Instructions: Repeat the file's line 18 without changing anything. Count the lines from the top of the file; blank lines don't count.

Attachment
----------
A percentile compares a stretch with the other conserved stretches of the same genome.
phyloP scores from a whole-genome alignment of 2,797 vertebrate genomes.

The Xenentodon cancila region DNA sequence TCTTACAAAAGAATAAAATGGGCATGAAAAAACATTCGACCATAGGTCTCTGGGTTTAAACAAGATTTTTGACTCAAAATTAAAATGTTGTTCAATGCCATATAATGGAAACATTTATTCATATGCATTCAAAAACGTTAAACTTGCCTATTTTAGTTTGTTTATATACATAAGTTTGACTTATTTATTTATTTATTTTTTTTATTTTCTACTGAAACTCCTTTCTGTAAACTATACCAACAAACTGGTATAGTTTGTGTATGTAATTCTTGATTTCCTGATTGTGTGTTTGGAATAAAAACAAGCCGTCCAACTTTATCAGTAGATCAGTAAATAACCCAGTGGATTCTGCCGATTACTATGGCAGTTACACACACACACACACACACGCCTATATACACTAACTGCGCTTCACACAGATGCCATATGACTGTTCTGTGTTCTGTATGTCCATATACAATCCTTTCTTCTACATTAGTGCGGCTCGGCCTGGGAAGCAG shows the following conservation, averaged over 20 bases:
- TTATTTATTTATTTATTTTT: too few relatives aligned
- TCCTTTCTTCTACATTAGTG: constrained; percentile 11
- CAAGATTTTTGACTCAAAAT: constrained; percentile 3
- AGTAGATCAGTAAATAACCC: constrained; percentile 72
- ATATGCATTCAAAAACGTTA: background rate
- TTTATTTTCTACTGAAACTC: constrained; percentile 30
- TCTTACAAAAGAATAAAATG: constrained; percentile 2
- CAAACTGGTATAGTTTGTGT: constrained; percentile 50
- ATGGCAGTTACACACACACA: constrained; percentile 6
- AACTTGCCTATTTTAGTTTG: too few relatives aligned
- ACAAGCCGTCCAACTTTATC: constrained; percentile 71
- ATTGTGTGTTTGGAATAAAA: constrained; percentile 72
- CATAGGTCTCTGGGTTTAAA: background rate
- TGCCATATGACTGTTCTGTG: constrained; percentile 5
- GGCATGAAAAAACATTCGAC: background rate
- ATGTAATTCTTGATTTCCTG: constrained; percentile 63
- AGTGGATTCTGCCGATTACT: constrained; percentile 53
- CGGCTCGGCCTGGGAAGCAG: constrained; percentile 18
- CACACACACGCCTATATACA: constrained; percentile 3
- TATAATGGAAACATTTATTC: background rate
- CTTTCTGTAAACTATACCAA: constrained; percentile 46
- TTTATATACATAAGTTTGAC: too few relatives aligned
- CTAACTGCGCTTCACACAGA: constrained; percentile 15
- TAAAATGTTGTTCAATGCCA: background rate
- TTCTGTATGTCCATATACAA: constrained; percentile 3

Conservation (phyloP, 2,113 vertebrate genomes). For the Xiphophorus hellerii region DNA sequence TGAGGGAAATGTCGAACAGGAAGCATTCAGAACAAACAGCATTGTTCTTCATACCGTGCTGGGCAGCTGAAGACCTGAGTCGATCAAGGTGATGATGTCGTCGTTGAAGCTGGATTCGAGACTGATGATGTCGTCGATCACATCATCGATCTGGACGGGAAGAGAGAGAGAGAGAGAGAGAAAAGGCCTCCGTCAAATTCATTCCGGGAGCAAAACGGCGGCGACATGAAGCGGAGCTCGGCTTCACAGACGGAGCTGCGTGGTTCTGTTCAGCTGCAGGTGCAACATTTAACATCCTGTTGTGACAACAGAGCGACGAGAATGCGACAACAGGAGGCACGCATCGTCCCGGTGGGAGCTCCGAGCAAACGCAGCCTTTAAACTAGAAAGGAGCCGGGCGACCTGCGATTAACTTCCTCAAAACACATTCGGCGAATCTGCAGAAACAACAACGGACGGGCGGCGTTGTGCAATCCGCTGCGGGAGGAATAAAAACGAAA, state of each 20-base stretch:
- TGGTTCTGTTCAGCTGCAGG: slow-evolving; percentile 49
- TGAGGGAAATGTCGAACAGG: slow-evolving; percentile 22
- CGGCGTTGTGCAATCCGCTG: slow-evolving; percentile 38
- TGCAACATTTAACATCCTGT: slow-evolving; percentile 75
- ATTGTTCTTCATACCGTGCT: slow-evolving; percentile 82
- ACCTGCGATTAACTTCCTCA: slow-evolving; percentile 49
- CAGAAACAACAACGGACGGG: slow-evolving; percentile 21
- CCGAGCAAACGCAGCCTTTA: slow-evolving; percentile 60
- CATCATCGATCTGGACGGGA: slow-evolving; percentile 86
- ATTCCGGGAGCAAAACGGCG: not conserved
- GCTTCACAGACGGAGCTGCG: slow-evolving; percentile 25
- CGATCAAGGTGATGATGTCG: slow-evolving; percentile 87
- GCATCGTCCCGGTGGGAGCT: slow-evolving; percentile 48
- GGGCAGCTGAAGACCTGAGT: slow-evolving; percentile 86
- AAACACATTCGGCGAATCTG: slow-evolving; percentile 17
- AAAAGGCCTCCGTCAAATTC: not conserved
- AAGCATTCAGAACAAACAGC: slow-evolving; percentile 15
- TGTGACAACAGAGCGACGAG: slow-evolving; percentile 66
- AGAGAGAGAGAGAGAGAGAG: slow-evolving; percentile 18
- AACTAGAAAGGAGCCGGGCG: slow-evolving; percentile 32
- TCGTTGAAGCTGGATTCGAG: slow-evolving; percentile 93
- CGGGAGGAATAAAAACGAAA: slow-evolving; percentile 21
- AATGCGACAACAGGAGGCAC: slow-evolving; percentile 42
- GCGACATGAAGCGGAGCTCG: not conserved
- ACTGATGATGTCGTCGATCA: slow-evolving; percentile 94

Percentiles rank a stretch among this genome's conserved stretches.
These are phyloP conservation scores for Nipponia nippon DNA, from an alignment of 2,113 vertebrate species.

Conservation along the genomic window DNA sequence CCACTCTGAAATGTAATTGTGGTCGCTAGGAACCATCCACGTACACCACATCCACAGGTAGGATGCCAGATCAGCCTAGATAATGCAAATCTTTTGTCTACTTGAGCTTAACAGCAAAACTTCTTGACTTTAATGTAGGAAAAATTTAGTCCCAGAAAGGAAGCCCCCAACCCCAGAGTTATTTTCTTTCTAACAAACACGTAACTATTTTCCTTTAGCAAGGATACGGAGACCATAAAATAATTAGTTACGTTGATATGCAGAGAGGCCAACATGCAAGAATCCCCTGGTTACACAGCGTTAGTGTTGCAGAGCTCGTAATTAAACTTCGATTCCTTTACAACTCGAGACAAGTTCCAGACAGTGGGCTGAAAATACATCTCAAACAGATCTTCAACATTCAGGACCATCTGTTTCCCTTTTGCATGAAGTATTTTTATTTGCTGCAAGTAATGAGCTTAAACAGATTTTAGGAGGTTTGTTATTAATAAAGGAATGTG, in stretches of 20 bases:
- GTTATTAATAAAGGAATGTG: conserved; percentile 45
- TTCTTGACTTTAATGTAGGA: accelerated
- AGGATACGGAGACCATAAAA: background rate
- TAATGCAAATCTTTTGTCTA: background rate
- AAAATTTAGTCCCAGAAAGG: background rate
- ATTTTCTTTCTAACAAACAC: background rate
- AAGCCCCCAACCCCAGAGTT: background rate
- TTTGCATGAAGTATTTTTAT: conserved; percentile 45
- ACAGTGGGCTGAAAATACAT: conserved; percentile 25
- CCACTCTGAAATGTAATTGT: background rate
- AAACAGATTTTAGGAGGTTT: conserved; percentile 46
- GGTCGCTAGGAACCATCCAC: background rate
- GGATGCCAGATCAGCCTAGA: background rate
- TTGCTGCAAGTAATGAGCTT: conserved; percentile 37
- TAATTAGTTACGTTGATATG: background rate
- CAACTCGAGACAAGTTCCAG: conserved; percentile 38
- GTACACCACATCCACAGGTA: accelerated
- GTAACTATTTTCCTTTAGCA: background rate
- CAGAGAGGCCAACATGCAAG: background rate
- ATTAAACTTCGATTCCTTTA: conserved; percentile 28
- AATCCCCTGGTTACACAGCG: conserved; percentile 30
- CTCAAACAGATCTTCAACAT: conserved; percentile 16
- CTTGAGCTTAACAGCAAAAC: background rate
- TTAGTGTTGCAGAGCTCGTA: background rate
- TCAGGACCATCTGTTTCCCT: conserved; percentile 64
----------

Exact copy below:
- GGCATGAAAAAACATTCGAC: background rate